Friday, March 19, 2010

Is Google Greater than God?

It is difficult for 81 million web-browsing Indians even to imagine a life without Google. Indians, like billions of other web users around the world, are so addicted to Google that it is actually difficult for them to replace the search engine giant in their online expeditions. If John Lennon, who unleashed an uproar by saying, “Beatles are more popular than Jesus”, was alive today, he would have sung ‘Google is Greater than God’. But for the godless Chinese, Google is just a search engine.

Now it’s almost certain that the US Internet giant will shut its Chinese search engine, Though the company has not confirmed its pullout from the world’s largest Internet market, China’s state-controlled official media have reported that it will happen in April. Whether Google will shut its entire China operations or just pull the plug on and let its other operations continue is not yet clear. The search engine is expected to unveil its plans on March 22.

The crisis started two months back when Google threatened to pull out of China, a market of around 400 million web users, accusing Chinese hackers backed by the government of attacking its email system. The US internet giant, which launched to provide censored search services for Chinese users in 2006 said it detected “highly sophisticated” attack on its email services originating from China. These attacks and the Chinese government’s attempts to “limit freedom of speech on Internet” led Google to adopt a “new approach” to the Dragon, the company’s chief legal officer David Drummond wrote on his blog on January 12.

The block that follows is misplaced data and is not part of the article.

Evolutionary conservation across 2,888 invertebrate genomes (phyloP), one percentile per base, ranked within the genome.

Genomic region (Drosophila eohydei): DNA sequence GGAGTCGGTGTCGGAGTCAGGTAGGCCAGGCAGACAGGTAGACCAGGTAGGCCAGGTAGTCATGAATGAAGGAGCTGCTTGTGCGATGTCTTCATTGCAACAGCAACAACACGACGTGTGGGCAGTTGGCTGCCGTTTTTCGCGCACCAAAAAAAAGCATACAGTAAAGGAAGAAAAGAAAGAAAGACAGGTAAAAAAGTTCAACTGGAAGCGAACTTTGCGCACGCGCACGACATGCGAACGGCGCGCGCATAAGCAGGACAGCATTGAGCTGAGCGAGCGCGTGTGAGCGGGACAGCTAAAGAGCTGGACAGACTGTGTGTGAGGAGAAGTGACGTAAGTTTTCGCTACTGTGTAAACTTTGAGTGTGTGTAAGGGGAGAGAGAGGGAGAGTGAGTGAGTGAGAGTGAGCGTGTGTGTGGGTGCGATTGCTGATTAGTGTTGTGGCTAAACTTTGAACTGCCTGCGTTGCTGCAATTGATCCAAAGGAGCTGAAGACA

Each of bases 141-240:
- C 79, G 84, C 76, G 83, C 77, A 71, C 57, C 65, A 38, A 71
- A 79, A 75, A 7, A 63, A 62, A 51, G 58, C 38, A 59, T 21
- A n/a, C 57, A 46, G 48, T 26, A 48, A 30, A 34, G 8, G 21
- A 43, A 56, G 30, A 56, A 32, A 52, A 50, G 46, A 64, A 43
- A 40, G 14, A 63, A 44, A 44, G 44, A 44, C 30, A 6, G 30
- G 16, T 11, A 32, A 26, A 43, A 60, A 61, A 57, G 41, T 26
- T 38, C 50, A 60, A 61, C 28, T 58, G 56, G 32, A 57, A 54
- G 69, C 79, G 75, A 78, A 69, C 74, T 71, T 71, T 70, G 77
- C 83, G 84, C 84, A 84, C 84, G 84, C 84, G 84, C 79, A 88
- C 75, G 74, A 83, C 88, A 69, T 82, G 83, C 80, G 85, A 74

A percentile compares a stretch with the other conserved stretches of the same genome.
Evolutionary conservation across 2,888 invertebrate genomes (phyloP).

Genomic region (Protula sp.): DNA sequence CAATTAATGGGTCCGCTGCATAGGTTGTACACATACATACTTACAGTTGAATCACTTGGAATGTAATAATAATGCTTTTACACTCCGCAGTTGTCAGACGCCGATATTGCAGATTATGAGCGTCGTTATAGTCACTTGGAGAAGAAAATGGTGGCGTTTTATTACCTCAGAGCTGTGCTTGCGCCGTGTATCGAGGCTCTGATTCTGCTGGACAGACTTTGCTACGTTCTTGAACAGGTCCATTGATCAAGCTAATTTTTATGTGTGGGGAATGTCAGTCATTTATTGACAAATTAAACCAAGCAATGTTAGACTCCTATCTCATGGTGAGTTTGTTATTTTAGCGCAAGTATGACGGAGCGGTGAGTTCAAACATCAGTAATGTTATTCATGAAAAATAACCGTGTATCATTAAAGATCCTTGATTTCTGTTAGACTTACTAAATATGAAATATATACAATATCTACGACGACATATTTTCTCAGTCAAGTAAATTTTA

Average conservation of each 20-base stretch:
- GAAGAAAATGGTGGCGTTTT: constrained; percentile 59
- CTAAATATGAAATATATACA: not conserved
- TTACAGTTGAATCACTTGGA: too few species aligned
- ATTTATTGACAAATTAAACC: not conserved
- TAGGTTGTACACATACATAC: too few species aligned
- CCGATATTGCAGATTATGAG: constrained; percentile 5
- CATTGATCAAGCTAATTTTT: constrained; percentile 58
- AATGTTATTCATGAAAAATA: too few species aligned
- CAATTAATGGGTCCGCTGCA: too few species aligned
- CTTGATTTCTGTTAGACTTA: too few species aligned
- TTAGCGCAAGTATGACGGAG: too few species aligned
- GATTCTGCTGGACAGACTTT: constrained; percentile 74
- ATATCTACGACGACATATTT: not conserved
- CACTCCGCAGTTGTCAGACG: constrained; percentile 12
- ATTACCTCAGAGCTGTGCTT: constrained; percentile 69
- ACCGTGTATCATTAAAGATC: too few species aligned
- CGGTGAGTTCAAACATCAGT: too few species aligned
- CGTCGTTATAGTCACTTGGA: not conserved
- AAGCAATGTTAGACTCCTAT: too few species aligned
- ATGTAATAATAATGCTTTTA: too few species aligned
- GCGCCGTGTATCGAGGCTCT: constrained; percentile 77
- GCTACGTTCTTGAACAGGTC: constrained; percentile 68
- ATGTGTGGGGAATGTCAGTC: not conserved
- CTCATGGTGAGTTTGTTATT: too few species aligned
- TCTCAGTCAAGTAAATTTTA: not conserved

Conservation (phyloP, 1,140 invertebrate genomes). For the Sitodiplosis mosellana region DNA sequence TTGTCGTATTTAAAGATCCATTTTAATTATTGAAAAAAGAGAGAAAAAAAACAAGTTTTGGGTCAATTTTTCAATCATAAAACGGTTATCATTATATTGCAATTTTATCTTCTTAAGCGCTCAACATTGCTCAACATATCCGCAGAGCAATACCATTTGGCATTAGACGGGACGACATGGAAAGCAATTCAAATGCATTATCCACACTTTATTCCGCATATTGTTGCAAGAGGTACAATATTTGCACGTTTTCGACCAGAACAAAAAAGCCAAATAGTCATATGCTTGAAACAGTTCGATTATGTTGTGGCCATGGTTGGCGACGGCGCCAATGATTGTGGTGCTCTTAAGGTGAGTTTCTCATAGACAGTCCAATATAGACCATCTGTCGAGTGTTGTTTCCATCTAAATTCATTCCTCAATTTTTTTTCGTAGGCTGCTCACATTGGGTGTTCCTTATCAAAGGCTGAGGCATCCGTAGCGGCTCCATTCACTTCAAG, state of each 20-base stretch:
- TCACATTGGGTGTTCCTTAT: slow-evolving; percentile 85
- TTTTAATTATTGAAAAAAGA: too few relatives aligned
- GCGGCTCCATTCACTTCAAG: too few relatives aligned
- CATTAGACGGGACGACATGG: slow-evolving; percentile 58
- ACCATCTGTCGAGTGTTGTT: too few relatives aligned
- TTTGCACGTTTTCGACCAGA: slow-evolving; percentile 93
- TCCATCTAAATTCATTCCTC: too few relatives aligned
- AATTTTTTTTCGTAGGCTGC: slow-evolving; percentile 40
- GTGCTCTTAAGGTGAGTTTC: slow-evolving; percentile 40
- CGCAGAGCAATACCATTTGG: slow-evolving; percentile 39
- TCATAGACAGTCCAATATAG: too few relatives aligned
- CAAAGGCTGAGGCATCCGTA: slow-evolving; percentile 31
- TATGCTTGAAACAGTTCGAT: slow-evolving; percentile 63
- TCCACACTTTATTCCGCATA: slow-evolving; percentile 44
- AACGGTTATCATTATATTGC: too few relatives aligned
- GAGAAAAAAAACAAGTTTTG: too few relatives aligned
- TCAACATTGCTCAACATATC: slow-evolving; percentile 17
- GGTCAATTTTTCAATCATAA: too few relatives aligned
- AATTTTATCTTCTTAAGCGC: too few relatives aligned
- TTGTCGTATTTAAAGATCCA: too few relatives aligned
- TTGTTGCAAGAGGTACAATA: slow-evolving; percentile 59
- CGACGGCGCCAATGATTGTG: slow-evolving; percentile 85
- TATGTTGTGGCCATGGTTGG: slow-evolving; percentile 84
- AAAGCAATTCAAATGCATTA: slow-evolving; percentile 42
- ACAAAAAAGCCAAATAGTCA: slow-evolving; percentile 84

China rejected the allegations, but defended its censoring, saying Google has to obey the rules of the land. The US soon seized the opportunity to score against its global rival and asked Google to refuse “politically motivated” censoring. Rights groups around the world once again deplored the “Great Firewall of China”. Well, what will happen if Google pulls out?

Lose-lose scenario
According to analysts, it would be a lose-lose scenario. "If Google leaves, it`s a lose-lose scenario, instead of Google loses and others gain," Edward Yu, president of Analysys International, a Beijing research firm, told Associated Press. China sans Google will stand increasingly isolated in a rapidly expanding web world. Popular social networking sites like Facebook and Twitter, and Google’s Youtube are already banned in China. It’s still unclear how China’s educated, outward looking middle class youth would respond to the disappearance of the “all-loving” Google in their web space.